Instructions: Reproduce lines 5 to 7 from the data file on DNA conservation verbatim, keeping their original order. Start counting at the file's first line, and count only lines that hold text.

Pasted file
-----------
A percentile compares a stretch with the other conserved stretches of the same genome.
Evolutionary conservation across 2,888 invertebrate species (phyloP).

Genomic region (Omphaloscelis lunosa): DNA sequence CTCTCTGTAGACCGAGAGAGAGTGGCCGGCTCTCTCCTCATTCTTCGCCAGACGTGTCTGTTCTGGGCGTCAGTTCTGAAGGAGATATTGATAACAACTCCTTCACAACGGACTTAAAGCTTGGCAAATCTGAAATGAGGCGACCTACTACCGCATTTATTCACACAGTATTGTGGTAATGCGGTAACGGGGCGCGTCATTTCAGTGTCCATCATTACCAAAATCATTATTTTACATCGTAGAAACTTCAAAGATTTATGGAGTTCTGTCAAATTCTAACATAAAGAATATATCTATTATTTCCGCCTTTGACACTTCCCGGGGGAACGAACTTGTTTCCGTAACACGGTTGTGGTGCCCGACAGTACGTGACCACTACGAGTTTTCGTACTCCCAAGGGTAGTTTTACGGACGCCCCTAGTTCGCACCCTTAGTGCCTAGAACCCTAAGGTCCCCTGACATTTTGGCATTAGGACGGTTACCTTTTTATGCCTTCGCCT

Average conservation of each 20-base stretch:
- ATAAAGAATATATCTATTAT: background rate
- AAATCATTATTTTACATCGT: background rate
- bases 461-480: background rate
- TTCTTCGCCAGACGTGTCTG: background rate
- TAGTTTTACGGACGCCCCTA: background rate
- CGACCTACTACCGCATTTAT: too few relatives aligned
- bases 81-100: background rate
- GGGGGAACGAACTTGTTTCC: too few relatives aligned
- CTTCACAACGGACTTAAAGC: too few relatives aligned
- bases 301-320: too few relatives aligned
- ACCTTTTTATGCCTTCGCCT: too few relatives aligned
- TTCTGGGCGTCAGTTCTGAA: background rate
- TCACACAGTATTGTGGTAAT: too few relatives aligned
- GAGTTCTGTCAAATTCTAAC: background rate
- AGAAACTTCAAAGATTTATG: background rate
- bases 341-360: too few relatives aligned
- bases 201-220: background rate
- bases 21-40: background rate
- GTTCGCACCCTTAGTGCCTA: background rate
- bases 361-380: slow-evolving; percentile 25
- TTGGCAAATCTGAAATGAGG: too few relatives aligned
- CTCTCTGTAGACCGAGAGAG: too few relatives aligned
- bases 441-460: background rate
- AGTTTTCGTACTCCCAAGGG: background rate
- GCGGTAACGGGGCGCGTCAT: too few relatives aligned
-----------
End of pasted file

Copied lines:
- ATAAAGAATATATCTATTAT: background rate
- AAATCATTATTTTACATCGT: background rate
- bases 461-480: background rate